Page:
University of Wisconsin-Madison senior and engineering major Justin Vannieuwenhoven wanted to help his grandfather solve a problem: the fact that he struggled to catch fish in turbulent water, theorizing that the bait looked unnatural to the fish because it kept changing height rapidly.
So Justin developed a fishing rod holder that self-adjusts to the height of bait.
Justin’s idea not only fixed his grandfather’s problem, but his company, 3in1 Holders, beat out 31 other teams at the G. Steven Burrill Business Plan Competition on May 3 to claim the top prize of $10,000.
The Burrill Business Plan competition is an example of cross-campus collaboration among majors as diverse as engineering, art history, physics, and marketing. The Wisconsin School of Business event, in its 15th year, brought together 65 students to compete for more than $27,000 in cash prizes, including a $5,000 prize from the AARP Foundation for a start-up business plan that meets the needs of an aging population.
Students can attend seminars throughout the year on topics such as marketing research, intellectual property management, and retailing strategies to help the competitors create their business plans. On March 1, the groups submitted idea sketches, which were then critiqued by entrepreneurs and other professionals. In order to advance in the competition, the teams submitted a full plan on April 1.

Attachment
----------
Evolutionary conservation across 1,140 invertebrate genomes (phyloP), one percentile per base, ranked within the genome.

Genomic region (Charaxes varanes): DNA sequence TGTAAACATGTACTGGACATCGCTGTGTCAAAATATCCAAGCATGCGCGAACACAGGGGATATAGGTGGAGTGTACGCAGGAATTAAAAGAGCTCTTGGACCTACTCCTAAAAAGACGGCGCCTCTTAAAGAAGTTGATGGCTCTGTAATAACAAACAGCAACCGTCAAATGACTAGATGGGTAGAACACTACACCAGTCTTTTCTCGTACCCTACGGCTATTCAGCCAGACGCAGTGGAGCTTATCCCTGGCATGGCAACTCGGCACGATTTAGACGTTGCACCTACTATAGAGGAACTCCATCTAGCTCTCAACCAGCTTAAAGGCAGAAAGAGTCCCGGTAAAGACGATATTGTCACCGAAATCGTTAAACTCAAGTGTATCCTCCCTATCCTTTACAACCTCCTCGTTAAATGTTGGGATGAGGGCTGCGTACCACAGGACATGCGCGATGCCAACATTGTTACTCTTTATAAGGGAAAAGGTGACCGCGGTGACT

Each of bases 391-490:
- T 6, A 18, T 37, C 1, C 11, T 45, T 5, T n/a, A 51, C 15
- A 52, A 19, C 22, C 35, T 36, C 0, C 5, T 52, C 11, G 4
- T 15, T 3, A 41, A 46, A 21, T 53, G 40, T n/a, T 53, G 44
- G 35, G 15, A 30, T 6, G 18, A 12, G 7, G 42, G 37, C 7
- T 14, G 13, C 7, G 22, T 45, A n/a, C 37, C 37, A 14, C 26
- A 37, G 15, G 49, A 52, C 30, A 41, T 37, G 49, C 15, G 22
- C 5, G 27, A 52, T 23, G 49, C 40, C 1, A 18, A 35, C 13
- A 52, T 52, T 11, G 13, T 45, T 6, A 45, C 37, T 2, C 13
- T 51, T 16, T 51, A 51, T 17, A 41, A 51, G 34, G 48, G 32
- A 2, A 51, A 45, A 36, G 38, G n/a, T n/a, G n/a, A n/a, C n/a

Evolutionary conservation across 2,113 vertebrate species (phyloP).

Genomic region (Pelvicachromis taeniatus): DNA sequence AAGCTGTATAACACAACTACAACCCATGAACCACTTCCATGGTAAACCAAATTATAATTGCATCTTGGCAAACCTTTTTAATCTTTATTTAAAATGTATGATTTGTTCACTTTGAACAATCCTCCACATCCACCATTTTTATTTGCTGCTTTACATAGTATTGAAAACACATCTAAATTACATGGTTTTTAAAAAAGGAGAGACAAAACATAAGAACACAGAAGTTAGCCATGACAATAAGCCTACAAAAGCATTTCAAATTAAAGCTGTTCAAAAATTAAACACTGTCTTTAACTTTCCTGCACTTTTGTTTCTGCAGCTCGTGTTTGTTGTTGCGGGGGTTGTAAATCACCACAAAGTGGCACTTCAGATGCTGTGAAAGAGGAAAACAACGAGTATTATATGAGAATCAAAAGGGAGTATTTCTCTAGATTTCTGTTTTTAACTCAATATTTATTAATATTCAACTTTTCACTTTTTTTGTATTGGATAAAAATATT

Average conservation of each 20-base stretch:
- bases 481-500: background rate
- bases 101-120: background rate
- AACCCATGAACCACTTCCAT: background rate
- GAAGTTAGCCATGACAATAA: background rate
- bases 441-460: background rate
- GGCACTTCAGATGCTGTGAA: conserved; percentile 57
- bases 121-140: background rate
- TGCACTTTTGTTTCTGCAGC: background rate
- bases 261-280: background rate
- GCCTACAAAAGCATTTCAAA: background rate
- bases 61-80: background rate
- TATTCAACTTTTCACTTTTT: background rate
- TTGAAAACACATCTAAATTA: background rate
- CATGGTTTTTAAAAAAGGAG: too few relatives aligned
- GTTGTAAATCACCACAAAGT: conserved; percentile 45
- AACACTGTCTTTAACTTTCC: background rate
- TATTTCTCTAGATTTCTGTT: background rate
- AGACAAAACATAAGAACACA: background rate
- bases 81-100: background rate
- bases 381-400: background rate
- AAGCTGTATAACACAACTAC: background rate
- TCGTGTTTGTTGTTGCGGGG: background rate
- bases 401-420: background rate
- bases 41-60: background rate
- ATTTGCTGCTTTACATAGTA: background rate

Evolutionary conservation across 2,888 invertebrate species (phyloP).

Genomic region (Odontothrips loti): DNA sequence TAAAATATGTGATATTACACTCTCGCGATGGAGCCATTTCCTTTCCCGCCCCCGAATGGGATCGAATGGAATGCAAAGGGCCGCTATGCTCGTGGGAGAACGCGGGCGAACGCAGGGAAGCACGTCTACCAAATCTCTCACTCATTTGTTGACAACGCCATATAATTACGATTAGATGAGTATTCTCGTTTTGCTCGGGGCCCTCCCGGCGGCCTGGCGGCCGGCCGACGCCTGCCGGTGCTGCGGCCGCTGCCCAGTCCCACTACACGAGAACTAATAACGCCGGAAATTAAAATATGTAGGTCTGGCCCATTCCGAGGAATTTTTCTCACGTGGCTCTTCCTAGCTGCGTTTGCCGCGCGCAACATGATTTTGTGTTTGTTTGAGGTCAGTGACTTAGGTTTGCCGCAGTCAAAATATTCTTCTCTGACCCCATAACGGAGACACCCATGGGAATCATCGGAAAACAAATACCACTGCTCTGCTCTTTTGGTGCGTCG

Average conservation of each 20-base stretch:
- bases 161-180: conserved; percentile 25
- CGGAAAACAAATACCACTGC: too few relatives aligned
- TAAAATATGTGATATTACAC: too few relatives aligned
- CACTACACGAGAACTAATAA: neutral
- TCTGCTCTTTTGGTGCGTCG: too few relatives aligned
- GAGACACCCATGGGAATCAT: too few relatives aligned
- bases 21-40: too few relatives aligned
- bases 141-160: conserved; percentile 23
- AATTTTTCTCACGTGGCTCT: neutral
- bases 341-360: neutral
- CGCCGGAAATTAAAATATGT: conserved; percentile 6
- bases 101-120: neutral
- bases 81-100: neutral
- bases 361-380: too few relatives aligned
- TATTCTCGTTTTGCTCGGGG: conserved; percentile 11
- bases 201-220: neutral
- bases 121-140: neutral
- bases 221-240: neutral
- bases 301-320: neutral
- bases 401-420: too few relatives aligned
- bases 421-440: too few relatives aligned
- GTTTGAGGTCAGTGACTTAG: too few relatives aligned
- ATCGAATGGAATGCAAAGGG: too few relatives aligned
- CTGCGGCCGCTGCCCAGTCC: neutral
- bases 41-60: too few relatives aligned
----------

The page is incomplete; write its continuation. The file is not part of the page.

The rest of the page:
“The goal of the competition is to prepare students with the capabilities, confidence, and relationships they will need to move ahead with their ideas,” said John Surdyk, competition director. “Our students have shared with us that the competition this year has helped them to recognize new opportunities and develop sound business models that will help them and their ventures succeed.”
Two teams tied for second place and each won $5,500: Fetch Rewards (a grocery store app) and Re LLC (high-performance prosthetics). Chefs for Seniors won fourth place and $1,000, and Cbay LLC (an online service for selling household items, particularly for people who are moving or downsizing) took home the AARP Foundation Prize of $5,000. Fetch Rewards also won a year of free rent at the University Research Park.
The experience was rewarding even for those who didn’t make it to the final round. Paul Gerhartz, a sophomore and dual accounting/philosophy major, competed with his idea called Who Dat?, which is a crowd-sourced website that identifies popular local bands based on voting on YouTube videos.
Gerhartz came up with his idea while struggling to book gigs with his band in high school. He figured there had to be other bands struggling to promote themselves as well, plus music fans are always looking for emerging musicians and bands. After selling t-shirts at the Wisconsin State Capitol during the 2011 protests, Gerhartz was hooked on entrepreneurship.
“Ultimately, entrepreneurs simply create businesses because we see problems and want to fix them to make the world better and everyone happier,” Gerhartz said. “I know I'm not a good-enough musician, but if I can help launch a band into mainstream popularity, that is how I will contribute to changing the world.”
Although Justin is basking in the glory of his win and planning to launch the business commercially, he wasn’t always as confident. As an underclassman, he thought he wouldn’t be able to compete with older students, a feeling he has left in the past.
“There’s a misconception that the ideas and businesses are really complex or complicated, and that’s not necessarily true,” he said. “There’s a lot to be said for coming up with a simple solution to a problem, and I think I’ve proven that.”